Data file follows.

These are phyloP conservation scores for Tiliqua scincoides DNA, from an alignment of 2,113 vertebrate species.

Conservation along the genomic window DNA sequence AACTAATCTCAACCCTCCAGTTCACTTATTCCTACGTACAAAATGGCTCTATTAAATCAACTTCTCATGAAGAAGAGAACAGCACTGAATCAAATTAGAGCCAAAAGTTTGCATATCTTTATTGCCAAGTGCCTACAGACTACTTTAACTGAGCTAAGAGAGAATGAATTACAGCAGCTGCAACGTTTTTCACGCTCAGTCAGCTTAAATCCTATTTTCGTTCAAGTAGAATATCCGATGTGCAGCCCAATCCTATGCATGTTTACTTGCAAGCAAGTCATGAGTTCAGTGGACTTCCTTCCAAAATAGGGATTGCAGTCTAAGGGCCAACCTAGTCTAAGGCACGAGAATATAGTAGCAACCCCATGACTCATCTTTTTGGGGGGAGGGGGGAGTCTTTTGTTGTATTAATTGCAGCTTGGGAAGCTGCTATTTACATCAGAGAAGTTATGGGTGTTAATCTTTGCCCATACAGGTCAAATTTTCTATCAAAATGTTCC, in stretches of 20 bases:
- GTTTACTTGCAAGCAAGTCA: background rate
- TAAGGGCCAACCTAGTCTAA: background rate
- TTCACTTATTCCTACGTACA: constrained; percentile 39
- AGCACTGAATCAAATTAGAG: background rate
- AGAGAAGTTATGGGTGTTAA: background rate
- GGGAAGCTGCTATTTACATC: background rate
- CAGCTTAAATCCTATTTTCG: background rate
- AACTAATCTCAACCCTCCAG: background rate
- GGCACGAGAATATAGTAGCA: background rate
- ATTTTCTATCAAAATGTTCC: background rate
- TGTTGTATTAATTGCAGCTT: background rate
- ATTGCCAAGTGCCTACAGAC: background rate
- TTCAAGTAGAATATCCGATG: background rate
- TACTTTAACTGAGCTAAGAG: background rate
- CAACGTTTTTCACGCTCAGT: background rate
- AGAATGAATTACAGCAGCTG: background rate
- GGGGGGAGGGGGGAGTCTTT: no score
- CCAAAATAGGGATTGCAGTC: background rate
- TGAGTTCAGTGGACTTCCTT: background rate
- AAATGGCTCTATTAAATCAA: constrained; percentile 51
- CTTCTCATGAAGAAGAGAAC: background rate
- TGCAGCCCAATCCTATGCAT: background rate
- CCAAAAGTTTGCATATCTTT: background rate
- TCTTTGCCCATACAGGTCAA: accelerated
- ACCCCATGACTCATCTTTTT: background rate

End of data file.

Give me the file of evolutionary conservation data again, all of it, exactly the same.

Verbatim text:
These are phyloP conservation scores for Tiliqua scincoides DNA, from an alignment of 2,113 vertebrate species.

Conservation along the genomic window DNA sequence AACTAATCTCAACCCTCCAGTTCACTTATTCCTACGTACAAAATGGCTCTATTAAATCAACTTCTCATGAAGAAGAGAACAGCACTGAATCAAATTAGAGCCAAAAGTTTGCATATCTTTATTGCCAAGTGCCTACAGACTACTTTAACTGAGCTAAGAGAGAATGAATTACAGCAGCTGCAACGTTTTTCACGCTCAGTCAGCTTAAATCCTATTTTCGTTCAAGTAGAATATCCGATGTGCAGCCCAATCCTATGCATGTTTACTTGCAAGCAAGTCATGAGTTCAGTGGACTTCCTTCCAAAATAGGGATTGCAGTCTAAGGGCCAACCTAGTCTAAGGCACGAGAATATAGTAGCAACCCCATGACTCATCTTTTTGGGGGGAGGGGGGAGTCTTTTGTTGTATTAATTGCAGCTTGGGAAGCTGCTATTTACATCAGAGAAGTTATGGGTGTTAATCTTTGCCCATACAGGTCAAATTTTCTATCAAAATGTTCC, in stretches of 20 bases:
- GTTTACTTGCAAGCAAGTCA: background rate
- TAAGGGCCAACCTAGTCTAA: background rate
- TTCACTTATTCCTACGTACA: constrained; percentile 39
- AGCACTGAATCAAATTAGAG: background rate
- AGAGAAGTTATGGGTGTTAA: background rate
- GGGAAGCTGCTATTTACATC: background rate
- CAGCTTAAATCCTATTTTCG: background rate
- AACTAATCTCAACCCTCCAG: background rate
- GGCACGAGAATATAGTAGCA: background rate
- ATTTTCTATCAAAATGTTCC: background rate
- TGTTGTATTAATTGCAGCTT: background rate
- ATTGCCAAGTGCCTACAGAC: background rate
- TTCAAGTAGAATATCCGATG: background rate
- TACTTTAACTGAGCTAAGAG: background rate
- CAACGTTTTTCACGCTCAGT: background rate
- AGAATGAATTACAGCAGCTG: background rate
- GGGGGGAGGGGGGAGTCTTT: no score
- CCAAAATAGGGATTGCAGTC: background rate
- TGAGTTCAGTGGACTTCCTT: background rate
- AAATGGCTCTATTAAATCAA: constrained; percentile 51
- CTTCTCATGAAGAAGAGAAC: background rate
- TGCAGCCCAATCCTATGCAT: background rate
- CCAAAAGTTTGCATATCTTT: background rate
- TCTTTGCCCATACAGGTCAA: accelerated
- ACCCCATGACTCATCTTTTT: background rate